The graph showing the measured sensitivity (by ear) using a calibrated HP8640B signal generator. It is remarkably sensitive on the LF end of the tuning range, but about 5-6dB less sensitive higher up the HF range. No doubt this could be improved by better antenna and diode tapping into the tuned circuit.

This is a lively circuit and it is hard to believe that it uses no power except that from the stations being received. Performance can be optimised by choosing a diode with a low forward voltage drop and adjusting the antenna matching winding for the best compromise between selectivity and sensitivity.

Some recent developments have been the use of special zero gate bias MOSFETs as sensitive crystal sets (no power applied). See the QST article.

A lot will depend on the sensitivity of the earpiece or headphones used with any crystal set. Best results seem to be achieved with old balanced armature types such as the DLR5 if suitably matched. With some headsets sensitivities can be quite remarkably good.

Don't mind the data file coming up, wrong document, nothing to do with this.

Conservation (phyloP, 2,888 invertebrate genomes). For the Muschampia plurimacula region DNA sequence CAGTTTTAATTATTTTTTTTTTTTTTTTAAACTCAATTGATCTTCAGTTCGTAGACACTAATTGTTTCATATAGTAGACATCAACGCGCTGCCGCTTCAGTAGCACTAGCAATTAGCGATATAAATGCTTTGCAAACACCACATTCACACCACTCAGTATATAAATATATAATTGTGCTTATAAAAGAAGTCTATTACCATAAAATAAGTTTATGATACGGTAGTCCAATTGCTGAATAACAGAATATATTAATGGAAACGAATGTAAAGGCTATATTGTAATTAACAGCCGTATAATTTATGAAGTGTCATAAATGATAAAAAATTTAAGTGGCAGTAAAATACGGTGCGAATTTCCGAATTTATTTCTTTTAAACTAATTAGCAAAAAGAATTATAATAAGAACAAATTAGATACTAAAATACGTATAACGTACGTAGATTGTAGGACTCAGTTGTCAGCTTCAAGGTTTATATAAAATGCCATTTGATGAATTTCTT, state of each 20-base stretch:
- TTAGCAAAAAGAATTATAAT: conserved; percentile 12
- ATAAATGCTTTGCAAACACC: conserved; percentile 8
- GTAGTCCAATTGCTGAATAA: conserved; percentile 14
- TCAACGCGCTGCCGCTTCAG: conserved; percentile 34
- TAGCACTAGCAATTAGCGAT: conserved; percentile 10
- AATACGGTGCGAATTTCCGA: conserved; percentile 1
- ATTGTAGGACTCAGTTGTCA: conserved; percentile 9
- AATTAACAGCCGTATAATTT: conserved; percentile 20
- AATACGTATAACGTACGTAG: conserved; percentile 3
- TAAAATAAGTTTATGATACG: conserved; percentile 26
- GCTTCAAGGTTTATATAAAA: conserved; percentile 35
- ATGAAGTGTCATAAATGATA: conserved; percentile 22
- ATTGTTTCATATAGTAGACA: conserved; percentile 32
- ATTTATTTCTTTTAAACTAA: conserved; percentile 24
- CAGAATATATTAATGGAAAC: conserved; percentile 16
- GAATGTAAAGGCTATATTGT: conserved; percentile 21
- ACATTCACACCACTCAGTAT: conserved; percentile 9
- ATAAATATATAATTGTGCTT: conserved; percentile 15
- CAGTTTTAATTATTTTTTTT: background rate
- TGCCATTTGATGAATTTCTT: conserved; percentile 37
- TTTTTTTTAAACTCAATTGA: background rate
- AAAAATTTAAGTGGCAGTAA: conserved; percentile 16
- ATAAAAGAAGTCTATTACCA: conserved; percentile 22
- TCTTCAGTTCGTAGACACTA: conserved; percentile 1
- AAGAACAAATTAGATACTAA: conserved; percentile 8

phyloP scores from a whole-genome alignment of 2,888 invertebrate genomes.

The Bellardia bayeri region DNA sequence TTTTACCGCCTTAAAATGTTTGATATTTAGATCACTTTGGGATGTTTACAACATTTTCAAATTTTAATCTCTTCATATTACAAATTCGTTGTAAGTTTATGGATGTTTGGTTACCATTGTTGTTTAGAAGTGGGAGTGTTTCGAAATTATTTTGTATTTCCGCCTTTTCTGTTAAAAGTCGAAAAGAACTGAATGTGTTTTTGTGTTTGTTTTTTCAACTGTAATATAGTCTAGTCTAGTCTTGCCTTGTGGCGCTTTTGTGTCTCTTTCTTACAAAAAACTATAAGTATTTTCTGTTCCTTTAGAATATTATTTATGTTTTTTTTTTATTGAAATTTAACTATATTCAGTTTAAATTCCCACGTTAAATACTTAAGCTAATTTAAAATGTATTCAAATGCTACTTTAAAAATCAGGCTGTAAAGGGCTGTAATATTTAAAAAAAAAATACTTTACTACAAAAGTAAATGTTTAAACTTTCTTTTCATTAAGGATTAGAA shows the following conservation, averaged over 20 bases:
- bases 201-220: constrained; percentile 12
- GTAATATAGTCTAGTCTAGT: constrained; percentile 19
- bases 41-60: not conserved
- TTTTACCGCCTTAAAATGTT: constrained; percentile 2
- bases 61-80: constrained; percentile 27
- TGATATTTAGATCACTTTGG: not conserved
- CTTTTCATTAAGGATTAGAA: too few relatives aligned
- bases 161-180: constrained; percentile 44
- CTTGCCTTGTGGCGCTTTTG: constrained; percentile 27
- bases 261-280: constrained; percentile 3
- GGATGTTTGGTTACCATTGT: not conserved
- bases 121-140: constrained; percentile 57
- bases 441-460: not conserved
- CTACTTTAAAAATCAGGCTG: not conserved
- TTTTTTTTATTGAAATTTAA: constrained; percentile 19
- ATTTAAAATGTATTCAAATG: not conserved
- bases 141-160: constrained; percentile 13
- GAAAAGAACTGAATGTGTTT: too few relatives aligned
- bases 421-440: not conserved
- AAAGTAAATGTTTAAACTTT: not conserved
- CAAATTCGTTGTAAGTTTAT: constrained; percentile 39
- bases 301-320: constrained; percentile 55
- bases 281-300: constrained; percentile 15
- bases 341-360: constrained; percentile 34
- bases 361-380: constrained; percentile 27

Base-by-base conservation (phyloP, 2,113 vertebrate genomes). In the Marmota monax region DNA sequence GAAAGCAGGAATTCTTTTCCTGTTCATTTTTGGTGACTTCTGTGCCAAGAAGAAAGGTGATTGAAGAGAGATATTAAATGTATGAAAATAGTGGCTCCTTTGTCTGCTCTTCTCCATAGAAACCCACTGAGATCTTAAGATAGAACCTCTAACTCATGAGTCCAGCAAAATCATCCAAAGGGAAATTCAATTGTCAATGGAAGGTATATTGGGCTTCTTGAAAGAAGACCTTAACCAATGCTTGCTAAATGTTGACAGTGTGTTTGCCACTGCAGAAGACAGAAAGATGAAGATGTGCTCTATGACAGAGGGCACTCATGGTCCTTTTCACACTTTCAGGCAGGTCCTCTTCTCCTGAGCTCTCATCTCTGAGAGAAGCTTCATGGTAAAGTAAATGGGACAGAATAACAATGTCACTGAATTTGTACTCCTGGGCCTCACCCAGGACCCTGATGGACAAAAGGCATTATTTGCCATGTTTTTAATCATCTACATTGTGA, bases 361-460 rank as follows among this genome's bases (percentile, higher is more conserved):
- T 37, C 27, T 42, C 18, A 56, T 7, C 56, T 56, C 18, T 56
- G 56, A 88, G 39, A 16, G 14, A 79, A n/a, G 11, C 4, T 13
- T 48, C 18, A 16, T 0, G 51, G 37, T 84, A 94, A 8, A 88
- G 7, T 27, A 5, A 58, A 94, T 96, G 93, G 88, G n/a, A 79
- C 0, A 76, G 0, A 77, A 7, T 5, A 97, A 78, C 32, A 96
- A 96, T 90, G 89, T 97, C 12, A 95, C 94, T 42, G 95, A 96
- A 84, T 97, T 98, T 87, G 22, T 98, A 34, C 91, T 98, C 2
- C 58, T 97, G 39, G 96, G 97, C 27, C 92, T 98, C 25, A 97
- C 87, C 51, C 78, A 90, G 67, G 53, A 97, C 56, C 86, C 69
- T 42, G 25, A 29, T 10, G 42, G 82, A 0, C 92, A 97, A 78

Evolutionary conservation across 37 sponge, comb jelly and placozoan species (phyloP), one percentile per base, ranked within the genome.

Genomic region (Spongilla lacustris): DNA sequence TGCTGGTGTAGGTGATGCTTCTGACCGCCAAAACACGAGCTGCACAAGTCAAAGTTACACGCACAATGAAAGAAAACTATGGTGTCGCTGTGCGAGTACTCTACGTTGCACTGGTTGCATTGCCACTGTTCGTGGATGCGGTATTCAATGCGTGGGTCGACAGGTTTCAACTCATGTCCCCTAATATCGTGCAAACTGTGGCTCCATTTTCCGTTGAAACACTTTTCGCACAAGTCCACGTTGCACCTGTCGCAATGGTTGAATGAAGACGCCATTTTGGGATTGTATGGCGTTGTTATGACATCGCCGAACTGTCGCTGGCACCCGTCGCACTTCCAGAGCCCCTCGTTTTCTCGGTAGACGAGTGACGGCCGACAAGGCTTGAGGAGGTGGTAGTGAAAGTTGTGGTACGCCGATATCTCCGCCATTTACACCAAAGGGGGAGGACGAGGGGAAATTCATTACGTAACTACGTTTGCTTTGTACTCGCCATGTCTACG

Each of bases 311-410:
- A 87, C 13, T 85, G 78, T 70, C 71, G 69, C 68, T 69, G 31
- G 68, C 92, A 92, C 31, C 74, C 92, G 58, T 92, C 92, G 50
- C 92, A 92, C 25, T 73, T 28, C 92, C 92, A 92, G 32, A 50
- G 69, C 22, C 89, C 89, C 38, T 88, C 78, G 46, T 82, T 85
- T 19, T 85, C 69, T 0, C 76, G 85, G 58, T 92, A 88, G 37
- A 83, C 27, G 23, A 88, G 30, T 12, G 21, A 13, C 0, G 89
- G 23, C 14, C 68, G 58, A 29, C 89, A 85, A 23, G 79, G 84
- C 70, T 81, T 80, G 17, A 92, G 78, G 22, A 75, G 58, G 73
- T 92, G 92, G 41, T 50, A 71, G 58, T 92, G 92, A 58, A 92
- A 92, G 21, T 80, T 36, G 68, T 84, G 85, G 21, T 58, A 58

Intercontinental DX Reception

Yes, it can be done. During the 1990 sunspot maximum I had some fun with a very similar shortwave crystal set using a T50-6 (yellow) toroid, a tuning capacitor, a germanium diode and a crystal earpiece. The results were astounding for something so simple. The design and the results obtained were written up in an article in Short Wave Magazine, December 1991. Results will be similar with the T50-2 (red) toroids on HF.

Best broadcast band DX heard included Radio Australia, Radio Havana in Cuba and All India Radio (all received from their originating countries and not via relays) - not bad when considering all the power to drive the earpiece comes from the transmitter!